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Two New York comptrollers who oversee $255 billion in retirement assets will be the lead plaintiffs in a case claiming that Countrywide Financial deceived investors.
Stephen Taub, CFO.com | US
December 3, 2007
New York State Comptroller Thomas DiNapoli and New York City Comptroller William Thompson were named the lead plaintiffs in a class-action lawsuit against Countrywide Financial, the largest U.S. mortgage lender.
The comptrollers have chosen the law firm Labaton Sucharow LLP to represent the plaintiffs.
Plaintiffs allege that Countrywide deceived them by asserting that it could easily weather the housing downturn and artificially boosting income by understating loan loss reserves, according to published reports. When the truth was revealed, the stock price plummeted, and the the state and city pension funds lost tens of millions of dollars as a result, DiNapoli claims.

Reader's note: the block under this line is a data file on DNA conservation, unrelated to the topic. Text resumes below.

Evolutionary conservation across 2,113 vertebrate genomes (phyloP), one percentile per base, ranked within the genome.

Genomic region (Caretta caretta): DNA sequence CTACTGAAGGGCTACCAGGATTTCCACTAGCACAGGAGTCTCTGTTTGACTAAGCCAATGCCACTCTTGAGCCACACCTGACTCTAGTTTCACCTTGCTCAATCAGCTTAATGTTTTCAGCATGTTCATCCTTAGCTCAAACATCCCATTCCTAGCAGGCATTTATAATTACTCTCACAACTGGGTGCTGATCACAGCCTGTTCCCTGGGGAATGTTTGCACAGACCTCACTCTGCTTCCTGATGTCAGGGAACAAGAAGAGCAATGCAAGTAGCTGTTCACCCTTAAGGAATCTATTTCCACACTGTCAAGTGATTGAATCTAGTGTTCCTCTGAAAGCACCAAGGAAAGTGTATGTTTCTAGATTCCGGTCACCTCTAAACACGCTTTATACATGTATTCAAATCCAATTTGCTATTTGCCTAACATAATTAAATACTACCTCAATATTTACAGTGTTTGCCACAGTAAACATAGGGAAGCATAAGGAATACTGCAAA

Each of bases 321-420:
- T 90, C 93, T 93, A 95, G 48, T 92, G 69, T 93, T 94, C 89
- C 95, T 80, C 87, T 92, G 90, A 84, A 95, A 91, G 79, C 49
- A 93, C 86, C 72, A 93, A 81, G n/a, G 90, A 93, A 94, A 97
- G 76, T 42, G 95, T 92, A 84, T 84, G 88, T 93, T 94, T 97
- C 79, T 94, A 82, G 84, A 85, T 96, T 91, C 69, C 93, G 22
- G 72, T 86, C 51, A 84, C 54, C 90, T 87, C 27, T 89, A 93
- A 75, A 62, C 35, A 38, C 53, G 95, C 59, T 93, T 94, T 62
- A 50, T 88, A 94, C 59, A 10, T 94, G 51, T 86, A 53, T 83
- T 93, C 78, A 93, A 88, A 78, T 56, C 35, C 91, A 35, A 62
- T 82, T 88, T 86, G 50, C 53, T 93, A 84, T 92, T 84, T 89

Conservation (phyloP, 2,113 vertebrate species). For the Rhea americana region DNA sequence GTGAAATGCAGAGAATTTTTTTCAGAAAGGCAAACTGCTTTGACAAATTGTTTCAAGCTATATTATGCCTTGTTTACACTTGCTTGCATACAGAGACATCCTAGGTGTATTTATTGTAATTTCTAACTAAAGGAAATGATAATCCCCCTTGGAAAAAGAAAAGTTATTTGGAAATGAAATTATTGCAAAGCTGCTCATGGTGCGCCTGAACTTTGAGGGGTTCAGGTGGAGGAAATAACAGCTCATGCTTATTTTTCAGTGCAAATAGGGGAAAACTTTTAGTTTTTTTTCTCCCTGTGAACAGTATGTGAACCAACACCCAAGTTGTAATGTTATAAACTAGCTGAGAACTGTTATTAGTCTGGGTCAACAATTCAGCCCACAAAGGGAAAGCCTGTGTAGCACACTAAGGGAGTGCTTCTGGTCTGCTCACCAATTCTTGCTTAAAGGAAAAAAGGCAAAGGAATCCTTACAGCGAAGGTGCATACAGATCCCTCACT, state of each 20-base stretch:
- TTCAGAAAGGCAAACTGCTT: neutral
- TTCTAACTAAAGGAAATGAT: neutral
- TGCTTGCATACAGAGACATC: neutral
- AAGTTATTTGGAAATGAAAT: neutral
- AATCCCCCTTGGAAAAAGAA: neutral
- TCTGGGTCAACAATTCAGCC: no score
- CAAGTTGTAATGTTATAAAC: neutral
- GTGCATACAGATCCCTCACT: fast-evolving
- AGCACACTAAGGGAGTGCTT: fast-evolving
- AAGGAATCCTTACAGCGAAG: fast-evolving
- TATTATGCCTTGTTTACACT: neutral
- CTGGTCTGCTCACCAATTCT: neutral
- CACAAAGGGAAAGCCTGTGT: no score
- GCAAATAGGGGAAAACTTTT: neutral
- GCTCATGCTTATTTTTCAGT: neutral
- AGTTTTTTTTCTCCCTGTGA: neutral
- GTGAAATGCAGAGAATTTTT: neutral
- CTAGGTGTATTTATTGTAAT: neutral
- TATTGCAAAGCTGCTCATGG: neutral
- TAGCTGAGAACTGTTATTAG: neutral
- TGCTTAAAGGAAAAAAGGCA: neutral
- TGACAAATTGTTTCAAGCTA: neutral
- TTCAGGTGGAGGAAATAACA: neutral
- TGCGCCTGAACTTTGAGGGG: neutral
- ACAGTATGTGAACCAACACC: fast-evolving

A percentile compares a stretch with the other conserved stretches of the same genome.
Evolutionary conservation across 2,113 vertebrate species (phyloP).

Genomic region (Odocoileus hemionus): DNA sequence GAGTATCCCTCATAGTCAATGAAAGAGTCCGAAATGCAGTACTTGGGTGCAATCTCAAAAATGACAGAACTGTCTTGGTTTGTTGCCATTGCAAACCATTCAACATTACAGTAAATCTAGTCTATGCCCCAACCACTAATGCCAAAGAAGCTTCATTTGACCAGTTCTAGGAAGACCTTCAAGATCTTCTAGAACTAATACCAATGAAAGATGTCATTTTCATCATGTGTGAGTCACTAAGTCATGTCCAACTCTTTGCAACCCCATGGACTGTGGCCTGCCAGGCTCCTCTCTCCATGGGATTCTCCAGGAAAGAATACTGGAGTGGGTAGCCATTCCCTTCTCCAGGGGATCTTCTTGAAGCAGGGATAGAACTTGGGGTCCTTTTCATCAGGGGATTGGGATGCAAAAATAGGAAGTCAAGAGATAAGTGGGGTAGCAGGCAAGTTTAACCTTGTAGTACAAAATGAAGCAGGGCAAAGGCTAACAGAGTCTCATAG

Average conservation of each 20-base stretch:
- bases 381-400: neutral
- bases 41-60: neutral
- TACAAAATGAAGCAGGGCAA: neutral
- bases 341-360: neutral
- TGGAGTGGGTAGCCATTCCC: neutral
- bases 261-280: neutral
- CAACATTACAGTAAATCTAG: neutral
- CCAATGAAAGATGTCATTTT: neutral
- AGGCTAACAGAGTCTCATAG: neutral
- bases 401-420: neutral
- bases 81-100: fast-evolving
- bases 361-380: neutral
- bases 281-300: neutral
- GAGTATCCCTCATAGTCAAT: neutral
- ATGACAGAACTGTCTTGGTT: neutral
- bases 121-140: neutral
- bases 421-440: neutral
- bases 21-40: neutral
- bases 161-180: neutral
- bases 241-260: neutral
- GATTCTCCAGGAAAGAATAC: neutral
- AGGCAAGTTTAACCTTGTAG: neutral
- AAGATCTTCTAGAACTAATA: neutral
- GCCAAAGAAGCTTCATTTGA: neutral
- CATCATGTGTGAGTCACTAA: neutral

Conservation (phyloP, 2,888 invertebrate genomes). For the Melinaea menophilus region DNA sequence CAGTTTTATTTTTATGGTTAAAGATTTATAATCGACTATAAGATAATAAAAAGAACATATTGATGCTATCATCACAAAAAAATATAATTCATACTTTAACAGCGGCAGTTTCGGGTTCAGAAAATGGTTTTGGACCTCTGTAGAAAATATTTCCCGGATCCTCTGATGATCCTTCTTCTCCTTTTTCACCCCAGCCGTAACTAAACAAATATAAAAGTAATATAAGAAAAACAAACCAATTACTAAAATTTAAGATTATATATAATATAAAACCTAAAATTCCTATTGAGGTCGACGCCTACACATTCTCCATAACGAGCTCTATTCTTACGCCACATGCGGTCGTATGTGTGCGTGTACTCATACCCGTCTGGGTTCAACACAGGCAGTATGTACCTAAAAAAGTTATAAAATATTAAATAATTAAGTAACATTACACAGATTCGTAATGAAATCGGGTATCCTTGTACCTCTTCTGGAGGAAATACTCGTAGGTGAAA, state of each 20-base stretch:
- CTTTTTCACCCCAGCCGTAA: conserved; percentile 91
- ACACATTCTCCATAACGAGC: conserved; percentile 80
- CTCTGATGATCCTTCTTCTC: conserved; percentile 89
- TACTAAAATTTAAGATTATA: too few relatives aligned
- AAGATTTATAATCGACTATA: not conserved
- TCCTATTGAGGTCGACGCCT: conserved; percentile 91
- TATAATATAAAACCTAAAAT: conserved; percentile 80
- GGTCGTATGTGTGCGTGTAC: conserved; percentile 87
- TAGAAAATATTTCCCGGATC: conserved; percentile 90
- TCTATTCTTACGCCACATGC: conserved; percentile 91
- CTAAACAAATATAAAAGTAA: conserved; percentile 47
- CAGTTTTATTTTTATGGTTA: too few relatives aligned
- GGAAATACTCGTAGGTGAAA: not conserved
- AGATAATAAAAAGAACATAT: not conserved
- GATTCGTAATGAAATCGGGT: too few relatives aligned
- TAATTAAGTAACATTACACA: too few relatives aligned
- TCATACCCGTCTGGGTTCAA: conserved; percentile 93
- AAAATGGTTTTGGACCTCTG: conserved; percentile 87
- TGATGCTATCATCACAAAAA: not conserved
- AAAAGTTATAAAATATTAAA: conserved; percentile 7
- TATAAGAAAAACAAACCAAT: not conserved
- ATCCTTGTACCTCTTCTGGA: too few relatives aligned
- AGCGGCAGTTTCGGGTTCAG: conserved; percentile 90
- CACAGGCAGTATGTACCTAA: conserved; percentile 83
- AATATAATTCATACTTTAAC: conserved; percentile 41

"I'm pleased with the court's decision," said DiNapoli who serves as sole trustee of New York’s $154.5 billion Common Retirement Fund. "As two of the nation’s largest institutional investors, the State and City pension funds are in the best position to represent the interests of class members. Public corporations need to be held to the highest standards when it comes to transparency and disclosure of risks to their businesses. The unlawful actions and omissions by Countrywide deprived investors of the information needed to make prudent decisions."
Thompson oversees more than $110 billion in the New York City's retirement fund.
Countrywide’s stock is down about 75 percent from its high earlier this year.